Friday, 03 December 2021


Singapore explores breast cancer from a 3-Dimensional perspective

15 December 2020 | Influencers

Innovative diagnostic imaging methods such as 3D mammography technology (tomosynthesis) even include 2D scanning capabilities, allowing doctors to cover all bases without the need for women to endure the discomfort and anxiety of screening twice

Photo Credit: Freepik

Photo Credit: Freepik

Low screening and detection rates in breast cancer with advancements in screening technology can bring positive change as modern solutions can provide women with an effective and anxiety-free preventive measure aimed at their betterment. Dr Rameysh Danovani, Consultant Radiologist and Medical Director at Specialist Women's Imaging Singapore (SWI) who also serves at Singapore's first breast imaging centre located at Camden Medical shares more about the misinformation circulating among patients.

The Misconception

Most breast cancer awareness campaigns in the nation are targeted towards a specific demographic of women - either older women who have experienced menopause or women who have a family history of breast cancer. Misconceptions regarding age, genealogy and genetics when it comes to the diagnosis of cancer are the main cause for low screening rates in Singapore.

As of 2020, studies by the Icon Cancer Centre have revealed that 19% of women under the age of 44 are being diagnosed with breast cancer in Singapore, with this figure seen to be increasing year-on-year. Despite this, younger women are still viewed as being at low risk and are simply taught to conduct monthly self-examinations. They are only recommended to visit their doctors and go for screening sessions upon discovering physical symptoms - an indication that cancer has advanced. Worse still, they are also more likely to be diagnosed with triple-negative breast cancer, a deadly strain of the illness.

A Game of Genetic Chance

A recent study conducted by the Genome Institute of Singapore revealed that Asian women are more prone to developing denser breast tissues compared to their Western counterparts. A high proportion of these dense breast tissues tend to result in smaller, early-stage cancer markers, which can, unfortunately, end up going undetected by 2D mammograms. To make matters worse, globalisation and shifting mindsets have resulted in changes in reproductive patterns, obesity levels and food intake habits of Asian women, which are increasingly associated with the early-age onset of breast cancer.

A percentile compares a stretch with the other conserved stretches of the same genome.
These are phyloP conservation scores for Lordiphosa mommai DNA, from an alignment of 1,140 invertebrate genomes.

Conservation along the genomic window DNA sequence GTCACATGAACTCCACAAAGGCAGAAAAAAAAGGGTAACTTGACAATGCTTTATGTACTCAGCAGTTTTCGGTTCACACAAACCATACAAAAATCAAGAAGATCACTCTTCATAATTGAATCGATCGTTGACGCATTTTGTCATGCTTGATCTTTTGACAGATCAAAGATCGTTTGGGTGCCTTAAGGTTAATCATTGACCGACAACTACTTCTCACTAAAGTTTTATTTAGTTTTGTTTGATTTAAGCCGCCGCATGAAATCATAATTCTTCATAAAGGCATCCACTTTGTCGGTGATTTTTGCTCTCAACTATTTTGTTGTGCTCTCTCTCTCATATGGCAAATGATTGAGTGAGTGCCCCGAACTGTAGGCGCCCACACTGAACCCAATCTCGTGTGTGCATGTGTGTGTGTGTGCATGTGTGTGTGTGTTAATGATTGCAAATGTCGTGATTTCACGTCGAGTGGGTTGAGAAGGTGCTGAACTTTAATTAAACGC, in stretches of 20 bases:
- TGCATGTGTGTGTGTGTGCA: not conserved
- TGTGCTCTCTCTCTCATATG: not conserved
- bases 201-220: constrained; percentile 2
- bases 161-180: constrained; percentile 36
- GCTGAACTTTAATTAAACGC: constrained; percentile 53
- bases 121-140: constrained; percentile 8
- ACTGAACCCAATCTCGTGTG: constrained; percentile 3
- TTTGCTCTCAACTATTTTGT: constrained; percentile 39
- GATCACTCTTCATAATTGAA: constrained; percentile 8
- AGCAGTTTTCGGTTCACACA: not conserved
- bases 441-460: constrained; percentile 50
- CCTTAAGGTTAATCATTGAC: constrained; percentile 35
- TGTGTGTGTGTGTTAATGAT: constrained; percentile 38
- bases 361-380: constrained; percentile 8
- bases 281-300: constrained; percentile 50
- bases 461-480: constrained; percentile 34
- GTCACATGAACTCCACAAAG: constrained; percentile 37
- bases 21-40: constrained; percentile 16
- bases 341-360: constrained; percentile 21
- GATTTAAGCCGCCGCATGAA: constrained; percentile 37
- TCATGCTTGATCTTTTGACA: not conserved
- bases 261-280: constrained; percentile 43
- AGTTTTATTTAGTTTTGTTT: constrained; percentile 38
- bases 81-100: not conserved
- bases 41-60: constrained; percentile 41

The 3-Dimensional Respite

Currently, Singapore's national breast cancer screening programmes adopt the primary usage of 2D mammography technology that capture one overlapping image of the breast tissues. As such, denser tissues are known to affect the final image, as small cancer markers hide in plain sight resulting in late detection.

As MedTech solutions advance, innovative diagnostic imaging methods such as 3D mammography technology (tomosynthesis) are paving the way for accurate and effective detection. These machines are able to acquire multiple images of the breast in a single sitting, within a matter of seconds, from various angles. These slices of information, much like slices of bread, can provide otherwise missing or inadequate details from a standard 2D mammogram device, where one compressed image is produced.

"Such advancements can not only hasten the process of diagnosis and the time it takes to provide the right treatment plan, but also thwart any misconceptions that have been circulating among women through the decades."

Newer models of 3D mammogram machines even include 2D scanning capabilities, allowing doctors to cover all bases without the need for women to endure the discomfort and anxiety of screening twice. Not only can such technology lower late diagnosis time, but it can increase the chances of survival for women across all ages. Such technology is not a novelty in the Asian healthcare industry, with countries like Japan and Korea having medical practices that already integrate such machines. In Singapore, such screenings are available at both public and private clinics and hospitals. Although at a much higher cost than the subsidized screening programs, no amount of money can be tied to obtaining peace of mind.

At SWI, Dr Danovani considers lifestyle choices, genetic makeup and density of breast tissues to recommend high-risk patients to opt for 3D screenings. Ultimately, if the end goal is to spread awareness for the early detection of the illness, women, both young and old, need to start recognising the importance and methods of mammogram screenings to increase their chances of surviving this highly treatable affliction.

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